Fences by August Wilson: Insight into an Ordinary Man's Life

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One of the hallmarks of good plays is their timelessness. Well-scripted plays tend to endure for very long periods and to remain relevant in their portrayal of the issues that affect people in their everyday lives, as well as to address themes that remain pertinent to society despite the passage of time. August Wilson’s Fences is one such play, and it successfully highlights the experiences of African Americans in the 1950s and explores the relationships among the minority Black community in the pre-Civil Rights era. Fences is relevant even in a modern context because of its intimate portrayal of the difficulties of life as part of a marginalized and underprivileged community. Fences is especially popular in the modern era because of the author’s attention to detail, and the subtle but incredibly effective use of literary devices to enhance the themes of the play. By using a relatable protagonist who audiences can easily relate to, and through the use of complementary literary devices that enhance the story in Fences, August Wilson successfully crafts a classic play that has endured different time contexts and continues to be relevant in the prevailing social environment today.

One of the reasons for the immense success of Fences is the use of a relatable protagonist whose perspective the play hinges upon. Fences is based on the life of Troy Maxon, an African American whose interactions with his family form the crux of the events depicted in the play. The play does not spend too much time building a context at the beginning; instead, the author makes use of foreshadowing and conflict during the initial stages to make the play captivating and intriguing. Troy comes off as a bitter individual who laments about the unfairness that he has undergone in his life, and the fact that he has not accomplished what he thought he would. Like any ordinary person, Troy makes some good and bad decisions in the course of his life, both of which have a bearing on his ultimate plight. This makes the play very relatable to ordinary people beyond the African American demographic that is the predominant subject.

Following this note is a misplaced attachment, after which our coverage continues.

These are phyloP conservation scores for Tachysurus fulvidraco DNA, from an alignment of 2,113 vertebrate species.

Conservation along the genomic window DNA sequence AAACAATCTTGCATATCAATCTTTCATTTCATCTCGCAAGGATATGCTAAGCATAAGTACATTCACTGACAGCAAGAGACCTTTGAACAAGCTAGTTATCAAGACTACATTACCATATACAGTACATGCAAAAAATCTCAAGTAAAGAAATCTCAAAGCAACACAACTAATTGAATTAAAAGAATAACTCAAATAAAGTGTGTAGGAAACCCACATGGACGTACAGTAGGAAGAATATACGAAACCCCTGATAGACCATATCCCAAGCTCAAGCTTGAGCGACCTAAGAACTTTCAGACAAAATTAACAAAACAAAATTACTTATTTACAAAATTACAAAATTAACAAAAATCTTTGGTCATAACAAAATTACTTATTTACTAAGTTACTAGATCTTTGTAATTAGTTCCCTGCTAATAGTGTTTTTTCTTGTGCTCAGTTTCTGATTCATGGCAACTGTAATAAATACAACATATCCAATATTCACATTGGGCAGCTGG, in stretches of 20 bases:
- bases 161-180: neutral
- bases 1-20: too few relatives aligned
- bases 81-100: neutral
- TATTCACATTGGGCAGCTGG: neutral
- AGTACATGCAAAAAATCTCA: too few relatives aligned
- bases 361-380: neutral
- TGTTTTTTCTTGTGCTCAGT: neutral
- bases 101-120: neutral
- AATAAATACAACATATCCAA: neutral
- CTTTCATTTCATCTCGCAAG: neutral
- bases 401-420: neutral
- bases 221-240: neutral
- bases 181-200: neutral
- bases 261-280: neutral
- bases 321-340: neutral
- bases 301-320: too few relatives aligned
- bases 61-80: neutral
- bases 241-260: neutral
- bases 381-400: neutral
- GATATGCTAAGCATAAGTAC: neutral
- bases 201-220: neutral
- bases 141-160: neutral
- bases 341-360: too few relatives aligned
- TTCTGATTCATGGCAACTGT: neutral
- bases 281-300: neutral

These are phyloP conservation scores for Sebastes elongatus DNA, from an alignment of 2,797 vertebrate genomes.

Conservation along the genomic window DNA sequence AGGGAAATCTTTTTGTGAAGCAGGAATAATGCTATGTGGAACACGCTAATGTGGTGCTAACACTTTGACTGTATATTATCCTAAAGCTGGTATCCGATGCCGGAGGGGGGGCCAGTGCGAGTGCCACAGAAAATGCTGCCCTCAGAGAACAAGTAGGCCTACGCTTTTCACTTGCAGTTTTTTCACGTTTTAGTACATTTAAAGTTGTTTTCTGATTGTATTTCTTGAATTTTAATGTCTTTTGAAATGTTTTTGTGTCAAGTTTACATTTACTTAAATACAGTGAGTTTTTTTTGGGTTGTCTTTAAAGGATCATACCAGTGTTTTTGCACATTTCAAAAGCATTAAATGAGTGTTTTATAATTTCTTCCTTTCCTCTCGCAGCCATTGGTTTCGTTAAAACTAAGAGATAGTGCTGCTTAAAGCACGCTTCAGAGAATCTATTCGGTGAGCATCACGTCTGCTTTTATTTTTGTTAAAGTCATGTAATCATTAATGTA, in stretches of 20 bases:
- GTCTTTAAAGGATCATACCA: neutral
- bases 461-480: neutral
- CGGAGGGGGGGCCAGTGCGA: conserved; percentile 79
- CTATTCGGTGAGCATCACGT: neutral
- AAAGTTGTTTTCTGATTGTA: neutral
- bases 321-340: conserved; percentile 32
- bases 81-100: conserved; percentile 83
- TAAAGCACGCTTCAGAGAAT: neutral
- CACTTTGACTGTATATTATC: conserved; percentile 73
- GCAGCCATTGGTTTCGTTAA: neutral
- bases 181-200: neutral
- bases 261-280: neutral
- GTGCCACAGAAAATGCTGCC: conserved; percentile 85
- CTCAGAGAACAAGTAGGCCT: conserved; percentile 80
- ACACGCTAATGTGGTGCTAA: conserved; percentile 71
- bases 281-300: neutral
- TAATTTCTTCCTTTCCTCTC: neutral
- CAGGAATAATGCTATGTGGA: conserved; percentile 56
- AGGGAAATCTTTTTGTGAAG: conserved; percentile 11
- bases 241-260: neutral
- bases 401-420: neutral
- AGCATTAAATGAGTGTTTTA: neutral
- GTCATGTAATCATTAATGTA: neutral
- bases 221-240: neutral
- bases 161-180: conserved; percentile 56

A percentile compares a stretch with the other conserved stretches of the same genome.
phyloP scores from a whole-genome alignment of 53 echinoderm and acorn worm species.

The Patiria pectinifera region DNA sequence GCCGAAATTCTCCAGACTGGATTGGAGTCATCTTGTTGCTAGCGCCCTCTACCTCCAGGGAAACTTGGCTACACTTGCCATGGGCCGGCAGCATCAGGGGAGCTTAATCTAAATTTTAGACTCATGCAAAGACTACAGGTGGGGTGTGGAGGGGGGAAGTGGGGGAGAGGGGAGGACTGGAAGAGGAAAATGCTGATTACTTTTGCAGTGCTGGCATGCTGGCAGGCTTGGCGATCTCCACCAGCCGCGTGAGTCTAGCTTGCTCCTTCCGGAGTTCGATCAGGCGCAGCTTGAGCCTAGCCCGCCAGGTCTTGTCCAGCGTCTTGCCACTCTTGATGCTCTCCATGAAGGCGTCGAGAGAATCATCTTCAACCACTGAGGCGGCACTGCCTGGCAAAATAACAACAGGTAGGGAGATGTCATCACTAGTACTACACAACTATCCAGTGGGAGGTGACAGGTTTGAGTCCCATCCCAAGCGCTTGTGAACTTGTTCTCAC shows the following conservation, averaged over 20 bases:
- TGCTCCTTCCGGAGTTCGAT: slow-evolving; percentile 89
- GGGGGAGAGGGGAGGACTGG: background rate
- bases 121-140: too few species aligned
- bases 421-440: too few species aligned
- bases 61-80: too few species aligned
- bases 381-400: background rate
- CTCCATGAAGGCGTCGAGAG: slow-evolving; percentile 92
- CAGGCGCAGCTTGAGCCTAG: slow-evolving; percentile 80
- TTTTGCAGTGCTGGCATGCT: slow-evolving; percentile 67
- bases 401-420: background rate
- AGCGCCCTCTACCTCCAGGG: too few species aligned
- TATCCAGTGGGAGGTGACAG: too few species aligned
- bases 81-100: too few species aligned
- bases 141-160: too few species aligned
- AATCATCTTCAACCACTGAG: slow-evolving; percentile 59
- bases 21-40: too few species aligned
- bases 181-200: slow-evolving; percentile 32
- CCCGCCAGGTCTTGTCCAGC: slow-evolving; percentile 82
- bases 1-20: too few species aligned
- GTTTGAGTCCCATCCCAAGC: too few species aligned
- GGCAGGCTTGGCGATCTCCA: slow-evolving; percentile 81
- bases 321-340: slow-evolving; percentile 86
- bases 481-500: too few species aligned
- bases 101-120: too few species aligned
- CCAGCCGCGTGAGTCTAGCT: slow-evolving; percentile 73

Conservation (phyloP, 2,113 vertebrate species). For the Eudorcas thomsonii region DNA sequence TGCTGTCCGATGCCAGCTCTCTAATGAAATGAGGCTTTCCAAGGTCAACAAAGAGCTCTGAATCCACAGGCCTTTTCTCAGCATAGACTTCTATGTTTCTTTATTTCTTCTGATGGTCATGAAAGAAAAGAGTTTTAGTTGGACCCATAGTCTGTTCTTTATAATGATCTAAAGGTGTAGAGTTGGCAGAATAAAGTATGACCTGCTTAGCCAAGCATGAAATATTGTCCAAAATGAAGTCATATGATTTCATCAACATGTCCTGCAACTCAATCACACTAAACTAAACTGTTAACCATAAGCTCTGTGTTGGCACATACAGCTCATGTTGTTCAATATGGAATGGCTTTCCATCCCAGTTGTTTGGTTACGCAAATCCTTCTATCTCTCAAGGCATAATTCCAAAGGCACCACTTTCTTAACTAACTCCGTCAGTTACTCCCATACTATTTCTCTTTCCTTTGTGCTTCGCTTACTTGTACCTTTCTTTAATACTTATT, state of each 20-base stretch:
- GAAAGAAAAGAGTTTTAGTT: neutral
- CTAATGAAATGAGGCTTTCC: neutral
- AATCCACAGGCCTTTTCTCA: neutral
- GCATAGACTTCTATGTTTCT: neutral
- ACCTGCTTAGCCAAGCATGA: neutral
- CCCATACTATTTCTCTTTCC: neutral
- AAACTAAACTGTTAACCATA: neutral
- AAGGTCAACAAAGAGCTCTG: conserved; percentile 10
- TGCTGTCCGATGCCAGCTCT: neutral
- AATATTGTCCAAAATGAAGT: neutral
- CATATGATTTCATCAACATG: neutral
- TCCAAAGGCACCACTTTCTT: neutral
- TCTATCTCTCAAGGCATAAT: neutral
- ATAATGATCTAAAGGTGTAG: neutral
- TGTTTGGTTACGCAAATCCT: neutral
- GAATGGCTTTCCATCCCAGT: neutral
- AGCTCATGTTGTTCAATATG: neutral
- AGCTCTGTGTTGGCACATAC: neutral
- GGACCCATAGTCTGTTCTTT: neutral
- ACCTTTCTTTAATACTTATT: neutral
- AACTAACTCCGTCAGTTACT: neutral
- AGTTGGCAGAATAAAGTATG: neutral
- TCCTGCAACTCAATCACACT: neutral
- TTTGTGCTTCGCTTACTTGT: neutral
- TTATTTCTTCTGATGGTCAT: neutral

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However, the play is especially relevant to African Americans because it accurately depicts the state of life within the community during the 1950s, at a time when the welfare of black people was gradually improving, but during which African Americans still had to endure a lot of discrimination and injustice in society. For instance, when Bono remarks, “Well, as long as you got your complaint filed, they can't fire you. That's what one of them white fellows tell me ” ( Wilson 2),there is a clear ascription of the superiority of white people in the society, which is certainly not the case in the modern era. Moreover, when Troy laments, “I'm talking about if you could play ball then they ought to have let you play. Don't care what color you were' (Wilson 10), it emerges that African Americans faced discrimination even in sports, and that they had access to fewer opportunities and social privileges than the white majority. In an overall sense, Fences highlights the fact that African Americans had to contend with a lot of suffering in the pre-Civil Rights Movement era, and that even though there was an air of relative contentment within the community, the welfare of African Americans during the 1950s, as highlighted in Fences, was much worse compared to the modern situation.